RANCHO SECO LAKE—Fishing has been generally slow, but a very few bass were being caught, mostly very early and late. Fishing was better for redeared sunfish and a 1.5 pounder was caught on a nightcrawler.

SACRAMENTO RIVER, Sacramento—Salmon fishing was again a case of being in the right place at the right time.  It might be good one day as a school passed through, slow the next couple.  The fish being caught have been bright and beautiful.  Some of the better spots have been the Minnow Hole, the Brick Yards, Sherwood Marina and Miller Park.  Fishing for striped bass was also good in the Deep Water Channel, especially at the mouth of Miner’s Slough.

SACRAMENTO RIVER, Red Bluff–Salmon fishing continued to be good from the Barge Hole to Chico, and some brighter, newer fish started to move in later in the week.  Most are being caught on backtrolled plugs.

SACRAMENTO RIVER, Redding—Trout fishing was outstanding again with most weighing up to 2 pounds, with some between 20 and 24 inches.  Glo-Bugs and egg-flies rule, as the river is loaded with spawning salmon.

UPPER SACRAMENTO/McCLOUD RIVERS—The rivers are in their prime time fall season of fishing.  The lower part of the Upper Sac below Sims is now attracting some larger fish coming up from the Sacramento River, and some big browns are starting to show at the lower end of the McCloud.

YUBA RIVER—Fly fishers continued to do well on trout, but some nice steelhead started to show last week.  Fish from the Highway 20 Bridge to Sycamore Ranch.  Egg patterns were good, but so were May fly,  baettis, and  pmd nymphs under indicators.



AMERICAN RIVER—The river was running low and clear this past week.  Anglers willing to hike down to the deeper holes on the North Fork and the Middle Fork can find plenty of rainbows.

BULLARDS BAR—The lake is at 54-percent capacity.  Paul Reynolds of Red Bluff pre-fished the lake for a club tournament and caught lots of 10- to 12-inch spots, but no good fish.  The fish were spread out from the bank to 50 feet deep on points and humps and were hitting worms, jigs, and Senkos.

CAMP FAR WEST—North Shore Resort reported that Ron Franks of Folsom caught 44 spotted bass including 30 keepers to 2 1/2 pounds on Roboworms and Brush Hogs on main lake points at 5 to 10 feet deep.  One troller caught a 5-pound largemouth on a shad crankbait.

COLLINS LAKE—With a 2000-pound DFW trout plant this past week, the trout fishing finally busted wide-open.  Anglers were catching limits of planter sized rainbows from the shore and trolling, especially near the dam.  4- to 8-pound catfish were still hitting nightcrawlers and chicken liver.  Only the occasional bass was caught this past week, but anglers targeting bass should be doing well.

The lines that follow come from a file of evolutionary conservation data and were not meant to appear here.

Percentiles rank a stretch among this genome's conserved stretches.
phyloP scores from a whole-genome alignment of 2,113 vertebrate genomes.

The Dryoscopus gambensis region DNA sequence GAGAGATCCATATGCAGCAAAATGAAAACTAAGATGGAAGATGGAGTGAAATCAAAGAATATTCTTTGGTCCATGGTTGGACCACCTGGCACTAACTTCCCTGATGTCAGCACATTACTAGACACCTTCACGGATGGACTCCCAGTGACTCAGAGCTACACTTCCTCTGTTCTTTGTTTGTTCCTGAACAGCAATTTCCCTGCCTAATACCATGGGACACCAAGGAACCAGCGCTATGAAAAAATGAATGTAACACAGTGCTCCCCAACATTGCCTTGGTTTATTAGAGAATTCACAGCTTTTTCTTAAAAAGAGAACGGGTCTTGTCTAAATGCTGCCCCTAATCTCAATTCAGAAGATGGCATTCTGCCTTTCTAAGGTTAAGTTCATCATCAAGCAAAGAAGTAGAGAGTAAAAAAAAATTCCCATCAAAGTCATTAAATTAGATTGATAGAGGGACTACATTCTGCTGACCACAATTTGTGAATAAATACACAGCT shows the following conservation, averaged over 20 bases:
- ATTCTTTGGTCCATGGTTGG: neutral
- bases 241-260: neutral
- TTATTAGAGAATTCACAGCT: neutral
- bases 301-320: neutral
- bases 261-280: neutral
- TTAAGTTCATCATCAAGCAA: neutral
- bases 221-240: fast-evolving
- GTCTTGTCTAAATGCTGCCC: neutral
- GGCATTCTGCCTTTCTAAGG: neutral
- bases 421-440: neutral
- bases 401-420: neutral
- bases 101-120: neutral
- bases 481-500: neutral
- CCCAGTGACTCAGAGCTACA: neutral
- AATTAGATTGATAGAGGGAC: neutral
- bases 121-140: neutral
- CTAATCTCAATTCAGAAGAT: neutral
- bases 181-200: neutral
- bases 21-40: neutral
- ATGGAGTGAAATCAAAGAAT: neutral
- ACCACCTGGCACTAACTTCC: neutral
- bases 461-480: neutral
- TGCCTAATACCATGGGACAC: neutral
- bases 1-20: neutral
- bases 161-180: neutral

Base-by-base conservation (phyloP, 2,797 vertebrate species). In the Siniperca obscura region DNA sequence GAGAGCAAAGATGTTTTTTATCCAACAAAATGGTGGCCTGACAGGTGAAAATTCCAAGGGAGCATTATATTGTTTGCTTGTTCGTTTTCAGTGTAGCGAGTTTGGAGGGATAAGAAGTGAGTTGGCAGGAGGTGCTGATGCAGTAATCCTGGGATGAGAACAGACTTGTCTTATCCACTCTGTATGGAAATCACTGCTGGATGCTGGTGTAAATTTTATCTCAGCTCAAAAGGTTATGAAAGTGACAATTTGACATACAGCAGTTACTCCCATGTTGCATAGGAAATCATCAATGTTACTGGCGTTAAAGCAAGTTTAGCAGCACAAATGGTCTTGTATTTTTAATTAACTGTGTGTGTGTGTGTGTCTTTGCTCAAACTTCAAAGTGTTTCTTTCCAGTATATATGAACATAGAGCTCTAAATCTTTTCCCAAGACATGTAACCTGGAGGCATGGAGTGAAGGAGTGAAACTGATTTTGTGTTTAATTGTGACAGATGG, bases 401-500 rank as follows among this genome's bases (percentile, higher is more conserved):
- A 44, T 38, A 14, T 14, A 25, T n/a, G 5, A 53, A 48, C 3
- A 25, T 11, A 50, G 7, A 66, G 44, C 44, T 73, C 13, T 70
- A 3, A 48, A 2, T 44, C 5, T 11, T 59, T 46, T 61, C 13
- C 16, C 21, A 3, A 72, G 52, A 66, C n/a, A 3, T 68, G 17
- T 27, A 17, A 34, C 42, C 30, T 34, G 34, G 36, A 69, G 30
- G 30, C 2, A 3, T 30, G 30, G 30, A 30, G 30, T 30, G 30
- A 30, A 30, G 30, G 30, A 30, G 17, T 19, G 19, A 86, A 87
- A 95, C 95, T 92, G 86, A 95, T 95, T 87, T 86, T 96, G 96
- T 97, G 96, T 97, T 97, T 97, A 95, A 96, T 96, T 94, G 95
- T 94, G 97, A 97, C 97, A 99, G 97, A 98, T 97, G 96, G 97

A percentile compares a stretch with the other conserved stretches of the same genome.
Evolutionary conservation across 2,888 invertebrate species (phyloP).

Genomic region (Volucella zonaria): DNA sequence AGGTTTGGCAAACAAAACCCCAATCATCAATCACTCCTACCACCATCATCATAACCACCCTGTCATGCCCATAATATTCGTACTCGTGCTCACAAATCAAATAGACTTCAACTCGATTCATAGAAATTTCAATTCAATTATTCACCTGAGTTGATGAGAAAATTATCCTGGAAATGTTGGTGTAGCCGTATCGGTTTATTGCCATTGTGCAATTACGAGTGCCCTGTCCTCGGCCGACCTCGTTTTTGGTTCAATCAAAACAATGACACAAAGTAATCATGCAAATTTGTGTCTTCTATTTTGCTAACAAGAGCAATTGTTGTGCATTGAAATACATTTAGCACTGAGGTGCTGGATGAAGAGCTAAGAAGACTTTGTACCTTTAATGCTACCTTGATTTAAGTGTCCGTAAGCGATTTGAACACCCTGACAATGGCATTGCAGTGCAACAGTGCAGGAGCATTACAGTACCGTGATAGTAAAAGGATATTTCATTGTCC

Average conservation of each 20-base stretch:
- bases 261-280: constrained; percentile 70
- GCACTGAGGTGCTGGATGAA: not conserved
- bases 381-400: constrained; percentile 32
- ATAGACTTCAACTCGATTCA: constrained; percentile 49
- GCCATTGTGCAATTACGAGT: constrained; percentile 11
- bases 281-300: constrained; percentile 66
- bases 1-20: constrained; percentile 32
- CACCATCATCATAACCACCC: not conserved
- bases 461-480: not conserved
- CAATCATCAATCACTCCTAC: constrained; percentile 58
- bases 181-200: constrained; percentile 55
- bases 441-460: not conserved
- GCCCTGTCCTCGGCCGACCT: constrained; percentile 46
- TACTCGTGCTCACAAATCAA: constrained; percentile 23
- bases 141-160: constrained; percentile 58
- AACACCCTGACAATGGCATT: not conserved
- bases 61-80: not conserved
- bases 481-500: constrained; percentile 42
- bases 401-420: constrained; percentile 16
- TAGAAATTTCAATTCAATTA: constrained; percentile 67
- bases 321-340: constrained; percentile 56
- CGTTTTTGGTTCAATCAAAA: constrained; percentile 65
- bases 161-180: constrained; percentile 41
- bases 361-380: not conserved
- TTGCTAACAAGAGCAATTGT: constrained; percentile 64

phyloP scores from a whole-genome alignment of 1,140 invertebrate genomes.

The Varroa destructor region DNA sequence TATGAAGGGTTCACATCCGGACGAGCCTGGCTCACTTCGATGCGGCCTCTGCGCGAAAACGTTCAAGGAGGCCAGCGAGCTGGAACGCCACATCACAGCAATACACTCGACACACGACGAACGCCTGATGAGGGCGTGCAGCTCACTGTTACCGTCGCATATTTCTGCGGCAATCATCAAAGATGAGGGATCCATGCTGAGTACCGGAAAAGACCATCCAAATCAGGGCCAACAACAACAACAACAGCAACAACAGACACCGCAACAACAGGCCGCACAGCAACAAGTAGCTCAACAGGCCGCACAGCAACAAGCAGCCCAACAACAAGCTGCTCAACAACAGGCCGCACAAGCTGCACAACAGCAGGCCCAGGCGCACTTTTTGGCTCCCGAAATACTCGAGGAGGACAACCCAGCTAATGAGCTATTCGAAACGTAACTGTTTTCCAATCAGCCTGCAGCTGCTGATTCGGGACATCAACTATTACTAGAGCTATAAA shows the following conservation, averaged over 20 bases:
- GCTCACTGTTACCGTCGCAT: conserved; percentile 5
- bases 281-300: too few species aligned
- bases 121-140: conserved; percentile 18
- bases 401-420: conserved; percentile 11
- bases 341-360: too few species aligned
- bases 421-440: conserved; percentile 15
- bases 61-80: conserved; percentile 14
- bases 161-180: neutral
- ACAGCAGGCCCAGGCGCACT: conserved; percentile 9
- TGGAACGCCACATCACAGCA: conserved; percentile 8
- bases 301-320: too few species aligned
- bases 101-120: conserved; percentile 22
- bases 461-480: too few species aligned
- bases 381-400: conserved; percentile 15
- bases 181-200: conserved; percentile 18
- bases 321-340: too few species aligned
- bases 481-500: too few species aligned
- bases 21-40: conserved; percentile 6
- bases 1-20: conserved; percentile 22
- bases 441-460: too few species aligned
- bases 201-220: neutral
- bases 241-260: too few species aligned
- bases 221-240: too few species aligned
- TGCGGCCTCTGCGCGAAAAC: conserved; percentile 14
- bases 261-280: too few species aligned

ENGLEBRIGHT RESERVOIR—The lake is at 93-percent capacity.  Mike Torres at Skippers Cove Marina reported that boaters drifting worms in the marina were catching a mix of bass and trout.  The DFW will deliver 2000 pounds of rainbows for the pen-rearing program on Nov. 5—call the marina at 530-432-6302 to find out what time the fish will be delivered if you’d like to watch or help stock the pens.

FRENCH MEADOWS RESERVOIR—The lake is at 36-percent capacity.  The Foresthill Ranger Station reported the boat ramp was out of the water.  The campgrounds were no longer being serviced, but French Meadows and Ahart camps were open for dry camping—haul your own water in and your trash out!!

HELL HOLE RESERVOIR—The lake is at 45-percent capacity.   The Georgetown Ranger Station reported that the Big Meadows and Hell Hole campgrounds were still open and the ramp was still good for launching.  There was little fishing pressure here this past week.

LAKE OROVILLE—The lake is at 44-percent capacity.  Guide Ron Gandolfi reported that the bass bite really picked up this past week with cooler water temps and a more stable lake level.  Gandolfi did well using a Paradise Tackle Company finesse jig on points in the North Fork, West Branch, and the Slot for bass to 3 pounds at 30 to 35 feet deep.  Large numbers of smaller fish, 1 1/2 to 1 3/4 pounds, were hitting drop-shot and darthead worms in shallower water.

ROLLINS LAKE—With the lake level down, boat launching could be limited.  Trout were still hitting nightcrawlers in the deeper coves.  Look for catfish in the deeper channels.

SCOTT’S FLAT LAKE—Trout were hitting flasher/worm combos at the dam.

SUGAR PINE RESERVOIR—The Foresthill Ranger Station reported that the campgrounds were closed, but the boat ramp and day-use area were open for use.

STUMPY MEADOWS RESERVOIR—The Georgetown Ranger Station reported that the campgrounds were closed and the ramp was out of the water.  Only cartopper boats were recommended at this time.

THERMOLITO AFTERBAY—The lake was at 134.2-foot elevation at press time—86-percent capacity.  With duck season open, the locals usually stay away from any decoys to avoid conflicts with the hunters.  Some trollers were trying for steelhead in the channel south of the bridge.